Inaccessible Island can be seen after a short five-minute walk south of the settlement. The other island in the Tristan group, however, can only be seen after a good hike of three hours. Nightingale Island, home to the Rockhopper penguins, teased me by poking out of the Bluff, a collapsed mountain of dark red granules. The Bluff is as far as you can go on Tristan’s west coast before you have to climb over it. When I realized that what I had been looking at was indeed Nightingale and not an extension of rocky beach of the Bluff, I decided to take a break and have some water and a snack. I sat near the cliff edge and rested, gazing in fascination at both Inaccessible and Nightingale, two uninhabited islands that seem even more remote than Tristan.
The Bluff was still a long way away, yet the closer I got to it, Nightingale disappeared. I climbed into and out of gulches, across fields of grazing sheep and finally through soft red volcanic granules until I could go no further without climbing up the Bluff. Black boulders were scattered all over. They were porous like gigantic sponges yet were easy to pick up, seeming more like styrofoam models than real boulders. The Bluff looked as though the mountain had suffered an avalanche of red snow. The granules offered no traction and it was like walking on a sandy beach. I understand that one can view albatross nests at the top of the Bluff. If I decide to make the climb to see these birds I will choose another route up.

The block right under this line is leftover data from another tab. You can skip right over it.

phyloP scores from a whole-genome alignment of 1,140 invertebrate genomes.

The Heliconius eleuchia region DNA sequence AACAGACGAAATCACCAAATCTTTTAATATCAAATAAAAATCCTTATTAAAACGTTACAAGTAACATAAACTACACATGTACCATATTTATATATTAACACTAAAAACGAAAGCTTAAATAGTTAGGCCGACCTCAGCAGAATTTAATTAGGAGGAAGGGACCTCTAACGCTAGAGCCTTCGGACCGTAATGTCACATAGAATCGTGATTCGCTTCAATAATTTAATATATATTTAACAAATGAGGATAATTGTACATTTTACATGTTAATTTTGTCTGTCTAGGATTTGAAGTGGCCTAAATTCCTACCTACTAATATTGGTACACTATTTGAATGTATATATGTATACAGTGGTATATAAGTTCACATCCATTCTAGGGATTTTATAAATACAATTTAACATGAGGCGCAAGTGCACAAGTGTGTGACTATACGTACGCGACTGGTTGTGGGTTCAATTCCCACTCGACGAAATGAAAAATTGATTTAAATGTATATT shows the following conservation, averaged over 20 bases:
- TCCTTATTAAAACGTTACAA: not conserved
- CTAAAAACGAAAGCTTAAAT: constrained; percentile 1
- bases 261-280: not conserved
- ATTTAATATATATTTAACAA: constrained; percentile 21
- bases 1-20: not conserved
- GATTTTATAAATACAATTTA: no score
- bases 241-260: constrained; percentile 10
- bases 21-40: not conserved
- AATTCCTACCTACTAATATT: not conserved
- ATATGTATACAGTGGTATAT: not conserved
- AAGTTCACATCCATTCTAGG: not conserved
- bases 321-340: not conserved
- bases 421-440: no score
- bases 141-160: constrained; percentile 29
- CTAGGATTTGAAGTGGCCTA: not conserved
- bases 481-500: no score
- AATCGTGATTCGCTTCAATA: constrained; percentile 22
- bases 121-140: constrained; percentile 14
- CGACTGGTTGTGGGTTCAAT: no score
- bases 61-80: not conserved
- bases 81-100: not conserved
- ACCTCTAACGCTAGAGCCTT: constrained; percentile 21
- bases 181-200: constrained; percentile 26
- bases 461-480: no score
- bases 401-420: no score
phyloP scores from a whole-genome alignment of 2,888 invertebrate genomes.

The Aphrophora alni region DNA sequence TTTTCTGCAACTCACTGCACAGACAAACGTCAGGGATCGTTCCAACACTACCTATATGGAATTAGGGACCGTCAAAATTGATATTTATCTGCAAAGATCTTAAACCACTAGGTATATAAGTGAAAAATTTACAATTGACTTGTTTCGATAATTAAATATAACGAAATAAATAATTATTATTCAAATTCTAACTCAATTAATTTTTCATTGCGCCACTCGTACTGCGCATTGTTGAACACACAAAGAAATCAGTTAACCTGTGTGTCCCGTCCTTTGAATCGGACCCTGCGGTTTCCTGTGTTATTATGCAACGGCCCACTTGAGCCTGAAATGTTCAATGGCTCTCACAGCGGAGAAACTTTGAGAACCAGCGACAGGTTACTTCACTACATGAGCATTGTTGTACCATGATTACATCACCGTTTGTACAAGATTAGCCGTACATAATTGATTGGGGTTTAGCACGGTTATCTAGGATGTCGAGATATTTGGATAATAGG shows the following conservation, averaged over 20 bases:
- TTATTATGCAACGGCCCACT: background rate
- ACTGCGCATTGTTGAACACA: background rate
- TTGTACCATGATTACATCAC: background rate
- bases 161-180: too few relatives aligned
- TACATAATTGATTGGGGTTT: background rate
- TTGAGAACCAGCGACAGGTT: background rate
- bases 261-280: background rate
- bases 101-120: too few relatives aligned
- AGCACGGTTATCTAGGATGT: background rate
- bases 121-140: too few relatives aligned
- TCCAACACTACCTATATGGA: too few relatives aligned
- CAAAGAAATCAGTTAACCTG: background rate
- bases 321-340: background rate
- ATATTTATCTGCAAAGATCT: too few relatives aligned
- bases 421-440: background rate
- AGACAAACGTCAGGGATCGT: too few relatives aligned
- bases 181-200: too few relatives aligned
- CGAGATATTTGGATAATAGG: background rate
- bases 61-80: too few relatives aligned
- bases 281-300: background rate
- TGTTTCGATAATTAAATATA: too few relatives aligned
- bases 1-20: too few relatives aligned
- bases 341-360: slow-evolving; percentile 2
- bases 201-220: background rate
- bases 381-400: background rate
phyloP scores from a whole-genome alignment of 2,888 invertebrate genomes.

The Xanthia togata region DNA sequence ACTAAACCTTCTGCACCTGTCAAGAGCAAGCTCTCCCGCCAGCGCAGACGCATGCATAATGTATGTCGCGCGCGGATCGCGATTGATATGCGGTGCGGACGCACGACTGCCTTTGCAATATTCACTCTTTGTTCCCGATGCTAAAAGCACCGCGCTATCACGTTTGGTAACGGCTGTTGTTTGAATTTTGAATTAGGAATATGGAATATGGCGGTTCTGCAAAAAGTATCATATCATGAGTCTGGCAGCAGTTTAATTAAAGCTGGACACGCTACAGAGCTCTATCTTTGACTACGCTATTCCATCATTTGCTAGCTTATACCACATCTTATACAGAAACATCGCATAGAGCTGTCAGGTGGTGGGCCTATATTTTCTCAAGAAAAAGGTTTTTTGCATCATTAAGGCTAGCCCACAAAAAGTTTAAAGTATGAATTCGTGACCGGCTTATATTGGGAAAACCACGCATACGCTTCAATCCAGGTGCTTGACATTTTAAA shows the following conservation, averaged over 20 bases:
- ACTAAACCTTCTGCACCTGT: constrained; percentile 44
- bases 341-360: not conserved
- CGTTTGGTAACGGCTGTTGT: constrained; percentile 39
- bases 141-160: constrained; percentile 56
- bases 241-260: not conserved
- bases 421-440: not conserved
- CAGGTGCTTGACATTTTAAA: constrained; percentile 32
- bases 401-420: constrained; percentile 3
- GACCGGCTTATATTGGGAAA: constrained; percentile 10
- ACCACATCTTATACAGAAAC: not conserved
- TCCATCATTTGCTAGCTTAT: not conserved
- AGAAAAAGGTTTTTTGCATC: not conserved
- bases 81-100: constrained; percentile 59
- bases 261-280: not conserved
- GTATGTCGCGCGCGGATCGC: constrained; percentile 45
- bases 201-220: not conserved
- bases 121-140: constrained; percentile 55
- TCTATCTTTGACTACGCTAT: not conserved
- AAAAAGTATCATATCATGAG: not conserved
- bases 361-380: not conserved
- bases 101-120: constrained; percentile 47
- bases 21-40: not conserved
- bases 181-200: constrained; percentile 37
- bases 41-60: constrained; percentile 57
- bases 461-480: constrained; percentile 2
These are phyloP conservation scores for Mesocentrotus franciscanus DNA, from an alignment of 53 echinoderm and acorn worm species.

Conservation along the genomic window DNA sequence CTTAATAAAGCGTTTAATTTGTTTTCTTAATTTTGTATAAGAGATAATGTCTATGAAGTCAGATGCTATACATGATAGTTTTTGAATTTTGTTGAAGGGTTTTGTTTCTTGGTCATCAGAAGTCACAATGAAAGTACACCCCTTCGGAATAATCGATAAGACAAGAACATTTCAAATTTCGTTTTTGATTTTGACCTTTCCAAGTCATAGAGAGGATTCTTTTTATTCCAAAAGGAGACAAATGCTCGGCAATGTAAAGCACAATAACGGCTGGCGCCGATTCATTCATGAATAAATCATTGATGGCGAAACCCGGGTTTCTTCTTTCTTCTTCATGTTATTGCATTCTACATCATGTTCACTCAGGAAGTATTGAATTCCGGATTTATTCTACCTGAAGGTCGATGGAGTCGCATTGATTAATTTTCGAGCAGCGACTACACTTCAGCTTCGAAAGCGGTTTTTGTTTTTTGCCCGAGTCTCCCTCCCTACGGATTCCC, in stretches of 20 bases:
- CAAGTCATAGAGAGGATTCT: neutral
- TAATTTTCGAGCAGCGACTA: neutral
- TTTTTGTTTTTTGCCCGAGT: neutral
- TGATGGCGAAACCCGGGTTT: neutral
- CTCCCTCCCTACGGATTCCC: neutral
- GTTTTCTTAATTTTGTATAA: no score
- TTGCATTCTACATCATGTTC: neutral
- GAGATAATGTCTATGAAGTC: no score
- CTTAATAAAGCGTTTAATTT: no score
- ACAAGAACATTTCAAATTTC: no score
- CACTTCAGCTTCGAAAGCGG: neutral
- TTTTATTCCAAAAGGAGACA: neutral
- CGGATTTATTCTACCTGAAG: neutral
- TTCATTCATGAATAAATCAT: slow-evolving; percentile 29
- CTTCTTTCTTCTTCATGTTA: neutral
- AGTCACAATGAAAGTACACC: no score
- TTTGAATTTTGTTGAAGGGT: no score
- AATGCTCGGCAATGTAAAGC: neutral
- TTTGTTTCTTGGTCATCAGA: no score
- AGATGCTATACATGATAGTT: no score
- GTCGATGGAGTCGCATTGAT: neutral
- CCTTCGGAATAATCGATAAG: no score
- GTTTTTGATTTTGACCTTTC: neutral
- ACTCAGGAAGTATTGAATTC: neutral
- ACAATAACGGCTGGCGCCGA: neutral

Last night it rained something frightful. I have written that phrase on almost every postcard. I am usually calmed by the rain at home, especially at night, yet on Tristan every rainstorm sounds violent. When you’re on an isolated island in the rough south Atlantic, you are at the mercy of Mother Nature. Rainstorms on Tristan sound like Niagara falling on an aluminum roof (and all houses here have aluminum roofs). This morning was absolutely awful, and the rain was only half of it. When the wind blows across the Atlantic, Tristan is only in its way. I walked to the Administration building and the Internet café and could barely walk upright. I left my umbrella at home, knowing that it’d be useless on Tristan. To protect myself from the rain I brought my cycling rainwear. The coat and pants were waterproof and kept me totally dry. Relentlessly rough and blowing rain is typical Tristan weather, and when you’re prepared for it, it doesn’t seem so bad to go outside. It even seems a shame not to experience the full force of it by cowardly staying inside. When given the opportunity to go to Tristan da Cunha, don’t hide away from the weather.
This evening the Chief Islander Ian Lavarello dropped by the house to present me and my hosts Shaun and Renée Green with formal invitations to a dinner this Thursday night at Prince Philip Hall. Each year host families and their guests are feted at a dinner. It’s a semi-formal affair, so I am glad I brought a dress shirt and tie. I will report on this later in the week.